Kansas State Archaeologist Robert Hoard said that based on the Spanish accounts and the evidence of a large settlement, it’s “plausible” that Blakeslee has found Etzanoa.

Still, he would like more evidence.

The early Great Plains had long been imagined as a vast empty space populated by nomadic tribes following buffalo herds. But if Blakeslee is right, at least some of the tribes were urban. They built large towns, raised crops, made fine pottery, processed bison on a massive scale and led a settled existence. There were trade connections all the way to the Aztec capital Tenochtitlan in Mexico.

"So this was not some remote place. The people traded and lived in huge communities," Blakeslee said. "Everything we thought we knew turns out to be wrong. I think this needs a place in every schoolbook."

And that may just be the beginning. Blakeslee has found archaeological evidence in Rice and McPherson counties for other large settlements extending for miles, which he believes existed around the same time as Etzanoa.

He has published his findings in the peer-reviewed journal Plains Anthropologist, and next spring he will present his evidence for Etzanoa at the annual meeting of the Society for American Archaeology. A bigger excavation is planned for next summer.

The Wichita Nation, based three hours south in Anadarko, Okla., is watching all of this carefully. Experts believe the Etzanoans were their ancestors.

“The accounts of Oñate and Coronado have been interpreted for years,” said Gary McAdams, cultural program planner and historic preservation officer for the Wichita and Affiliated Tribes, which number about 3,300. “We had a suspicion it was settled like this, but now it’s starting to be documented, which makes it feel more real.”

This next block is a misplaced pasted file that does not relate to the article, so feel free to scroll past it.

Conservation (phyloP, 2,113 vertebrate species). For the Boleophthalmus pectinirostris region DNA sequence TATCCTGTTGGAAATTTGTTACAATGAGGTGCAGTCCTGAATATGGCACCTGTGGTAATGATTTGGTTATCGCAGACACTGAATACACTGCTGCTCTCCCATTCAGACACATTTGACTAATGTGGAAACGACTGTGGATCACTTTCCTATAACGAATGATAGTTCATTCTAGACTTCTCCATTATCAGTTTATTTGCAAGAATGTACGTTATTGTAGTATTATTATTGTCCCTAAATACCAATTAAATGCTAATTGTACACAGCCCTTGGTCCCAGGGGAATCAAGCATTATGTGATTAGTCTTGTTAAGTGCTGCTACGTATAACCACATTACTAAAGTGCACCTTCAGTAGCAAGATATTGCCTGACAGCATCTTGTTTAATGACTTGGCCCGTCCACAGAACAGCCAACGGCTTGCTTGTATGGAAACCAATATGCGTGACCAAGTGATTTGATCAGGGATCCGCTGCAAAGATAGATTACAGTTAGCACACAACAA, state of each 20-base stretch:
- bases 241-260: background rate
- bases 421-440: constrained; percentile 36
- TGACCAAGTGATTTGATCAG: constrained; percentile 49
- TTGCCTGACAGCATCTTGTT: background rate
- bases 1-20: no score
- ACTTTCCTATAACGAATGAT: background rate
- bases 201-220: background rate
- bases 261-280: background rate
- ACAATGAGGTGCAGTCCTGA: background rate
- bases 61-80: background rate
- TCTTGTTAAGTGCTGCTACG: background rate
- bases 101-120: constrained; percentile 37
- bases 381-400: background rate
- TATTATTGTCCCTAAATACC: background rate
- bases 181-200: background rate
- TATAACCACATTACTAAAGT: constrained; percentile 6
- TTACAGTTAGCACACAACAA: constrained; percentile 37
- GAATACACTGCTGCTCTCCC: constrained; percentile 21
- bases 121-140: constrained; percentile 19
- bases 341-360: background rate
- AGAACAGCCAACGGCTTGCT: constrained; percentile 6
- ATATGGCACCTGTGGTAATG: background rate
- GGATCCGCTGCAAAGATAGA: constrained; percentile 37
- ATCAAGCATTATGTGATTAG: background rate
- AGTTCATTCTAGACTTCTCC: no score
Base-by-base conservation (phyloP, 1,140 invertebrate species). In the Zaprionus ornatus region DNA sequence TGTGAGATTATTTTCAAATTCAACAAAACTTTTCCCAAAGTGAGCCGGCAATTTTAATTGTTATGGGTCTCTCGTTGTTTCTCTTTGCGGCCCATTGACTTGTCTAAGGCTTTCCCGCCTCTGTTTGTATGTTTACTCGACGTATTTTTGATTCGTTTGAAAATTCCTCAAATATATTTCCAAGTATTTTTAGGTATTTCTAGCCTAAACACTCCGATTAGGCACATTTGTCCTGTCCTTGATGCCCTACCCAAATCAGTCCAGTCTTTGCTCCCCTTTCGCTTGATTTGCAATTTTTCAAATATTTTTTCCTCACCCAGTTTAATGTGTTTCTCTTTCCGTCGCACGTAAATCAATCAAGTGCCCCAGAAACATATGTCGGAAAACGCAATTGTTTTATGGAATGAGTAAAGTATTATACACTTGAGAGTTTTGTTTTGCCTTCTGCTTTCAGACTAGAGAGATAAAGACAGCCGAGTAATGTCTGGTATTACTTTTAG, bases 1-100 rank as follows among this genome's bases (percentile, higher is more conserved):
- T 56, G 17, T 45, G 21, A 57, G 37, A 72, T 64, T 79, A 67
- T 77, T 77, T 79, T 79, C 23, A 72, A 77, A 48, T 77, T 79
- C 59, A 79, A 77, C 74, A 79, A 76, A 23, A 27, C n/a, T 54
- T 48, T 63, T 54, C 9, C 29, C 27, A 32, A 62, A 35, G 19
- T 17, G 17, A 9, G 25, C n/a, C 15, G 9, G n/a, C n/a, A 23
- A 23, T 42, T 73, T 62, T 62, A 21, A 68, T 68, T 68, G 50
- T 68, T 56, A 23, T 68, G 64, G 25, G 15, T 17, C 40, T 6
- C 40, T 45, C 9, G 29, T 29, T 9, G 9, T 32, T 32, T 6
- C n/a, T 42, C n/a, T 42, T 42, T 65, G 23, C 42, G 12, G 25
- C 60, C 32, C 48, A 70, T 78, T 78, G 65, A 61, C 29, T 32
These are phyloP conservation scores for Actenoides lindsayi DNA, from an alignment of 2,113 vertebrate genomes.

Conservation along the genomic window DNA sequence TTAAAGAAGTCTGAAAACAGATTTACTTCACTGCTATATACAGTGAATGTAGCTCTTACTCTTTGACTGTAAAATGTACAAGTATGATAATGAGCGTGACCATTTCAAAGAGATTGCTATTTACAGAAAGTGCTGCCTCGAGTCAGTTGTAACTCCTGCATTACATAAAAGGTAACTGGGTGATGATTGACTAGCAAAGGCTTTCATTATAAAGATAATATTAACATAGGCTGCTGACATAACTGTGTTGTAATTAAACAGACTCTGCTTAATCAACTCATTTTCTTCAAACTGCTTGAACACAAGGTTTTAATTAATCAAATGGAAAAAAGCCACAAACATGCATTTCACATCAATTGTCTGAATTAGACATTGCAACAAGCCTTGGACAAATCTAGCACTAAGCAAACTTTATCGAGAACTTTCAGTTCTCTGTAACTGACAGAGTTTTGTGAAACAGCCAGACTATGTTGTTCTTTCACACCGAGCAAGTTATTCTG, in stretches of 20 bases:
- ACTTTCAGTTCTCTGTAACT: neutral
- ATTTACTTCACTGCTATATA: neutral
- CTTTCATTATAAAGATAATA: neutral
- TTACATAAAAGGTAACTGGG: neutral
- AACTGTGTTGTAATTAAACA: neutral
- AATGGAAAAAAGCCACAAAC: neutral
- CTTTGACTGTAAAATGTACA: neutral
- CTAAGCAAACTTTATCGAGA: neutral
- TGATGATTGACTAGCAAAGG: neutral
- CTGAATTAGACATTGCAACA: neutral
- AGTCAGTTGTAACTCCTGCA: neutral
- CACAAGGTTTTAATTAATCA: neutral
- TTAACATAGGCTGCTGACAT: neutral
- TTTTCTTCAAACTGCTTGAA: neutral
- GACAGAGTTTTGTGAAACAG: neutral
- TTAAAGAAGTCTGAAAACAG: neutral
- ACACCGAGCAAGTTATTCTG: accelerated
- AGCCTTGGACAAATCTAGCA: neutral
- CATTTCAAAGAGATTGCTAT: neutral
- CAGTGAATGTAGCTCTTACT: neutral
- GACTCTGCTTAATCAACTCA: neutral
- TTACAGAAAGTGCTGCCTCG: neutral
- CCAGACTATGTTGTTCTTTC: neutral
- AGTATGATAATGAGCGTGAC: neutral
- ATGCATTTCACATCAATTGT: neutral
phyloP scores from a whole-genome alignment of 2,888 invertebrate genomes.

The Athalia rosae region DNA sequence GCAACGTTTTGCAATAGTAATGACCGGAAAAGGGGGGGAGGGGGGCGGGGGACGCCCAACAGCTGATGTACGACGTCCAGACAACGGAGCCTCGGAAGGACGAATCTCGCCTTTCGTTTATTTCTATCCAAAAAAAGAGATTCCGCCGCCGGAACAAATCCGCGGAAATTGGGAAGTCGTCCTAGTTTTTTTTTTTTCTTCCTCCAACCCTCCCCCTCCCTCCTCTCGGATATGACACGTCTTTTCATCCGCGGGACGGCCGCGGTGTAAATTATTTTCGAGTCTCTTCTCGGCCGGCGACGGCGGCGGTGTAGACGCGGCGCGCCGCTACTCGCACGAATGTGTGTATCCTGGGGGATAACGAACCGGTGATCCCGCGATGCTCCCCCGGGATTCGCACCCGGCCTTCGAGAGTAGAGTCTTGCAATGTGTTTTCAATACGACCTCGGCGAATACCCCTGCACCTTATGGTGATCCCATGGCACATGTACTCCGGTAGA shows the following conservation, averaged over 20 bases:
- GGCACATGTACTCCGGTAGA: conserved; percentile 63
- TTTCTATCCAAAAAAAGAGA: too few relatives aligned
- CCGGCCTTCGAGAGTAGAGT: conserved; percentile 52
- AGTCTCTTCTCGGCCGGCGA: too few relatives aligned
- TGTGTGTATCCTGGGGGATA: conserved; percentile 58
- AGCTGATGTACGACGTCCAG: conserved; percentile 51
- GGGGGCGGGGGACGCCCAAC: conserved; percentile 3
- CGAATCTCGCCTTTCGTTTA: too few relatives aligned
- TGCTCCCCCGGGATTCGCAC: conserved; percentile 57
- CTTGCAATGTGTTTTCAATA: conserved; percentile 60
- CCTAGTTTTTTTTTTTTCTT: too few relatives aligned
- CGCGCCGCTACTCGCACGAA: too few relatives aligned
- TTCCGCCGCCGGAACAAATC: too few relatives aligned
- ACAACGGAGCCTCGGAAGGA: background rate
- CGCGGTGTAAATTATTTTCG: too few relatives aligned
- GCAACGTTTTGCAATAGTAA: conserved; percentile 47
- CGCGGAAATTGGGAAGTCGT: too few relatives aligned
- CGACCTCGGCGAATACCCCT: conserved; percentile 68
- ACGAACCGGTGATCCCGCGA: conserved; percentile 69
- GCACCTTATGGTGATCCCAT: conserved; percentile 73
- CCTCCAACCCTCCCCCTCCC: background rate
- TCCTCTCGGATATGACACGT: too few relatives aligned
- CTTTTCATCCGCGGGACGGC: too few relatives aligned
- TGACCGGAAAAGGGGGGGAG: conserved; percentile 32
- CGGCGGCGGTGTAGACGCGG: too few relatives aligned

In the meantime, Arkansas City is trying to determine how to promote its new claim to fame. Etzanoa remains mostly underground or on private land. Yet that hasn’t deterred interest.

“We get about 10 calls a day to see the lost city,” said Pamela Crain, director of the Convention & Visitors Bureau. “The vision is to have a visitors center. The other key is to persuade landowners to allow people onto their property.”

Professor Donald Blakeslee of Wichita State University shows a black pot unearthed by student Jeremiah Perkins, behind him.
(David Kelly / For The Times)
Russell Bishop still has the arrowheads he collected as a kid in Arkansas City.
(David Kelly / For The Times)

Limited tours began last spring, focusing on key historical and archaeological sites. Town leaders are hoping for a UNESCO World Heritage site designation.

Back at the dig site, all eyes were on Jeremiah Perkins as he lifted the hefty black potsherd from the dirt.

Blakeslee dropped into the pit for a closer look. It was the largest artifact of the summer, perhaps 12 inches high.

“That’s a nice big cooking pot,” he exclaimed.

Yet many mysteries remain about the people of Etzanoa.

“How were they organized? How did they farm the bluffs? How did they maximize bison herds?” Blakeslee asked. “The questions go on and on and on.”

And the thought of that made him smile.

Kelly is a special correspondent.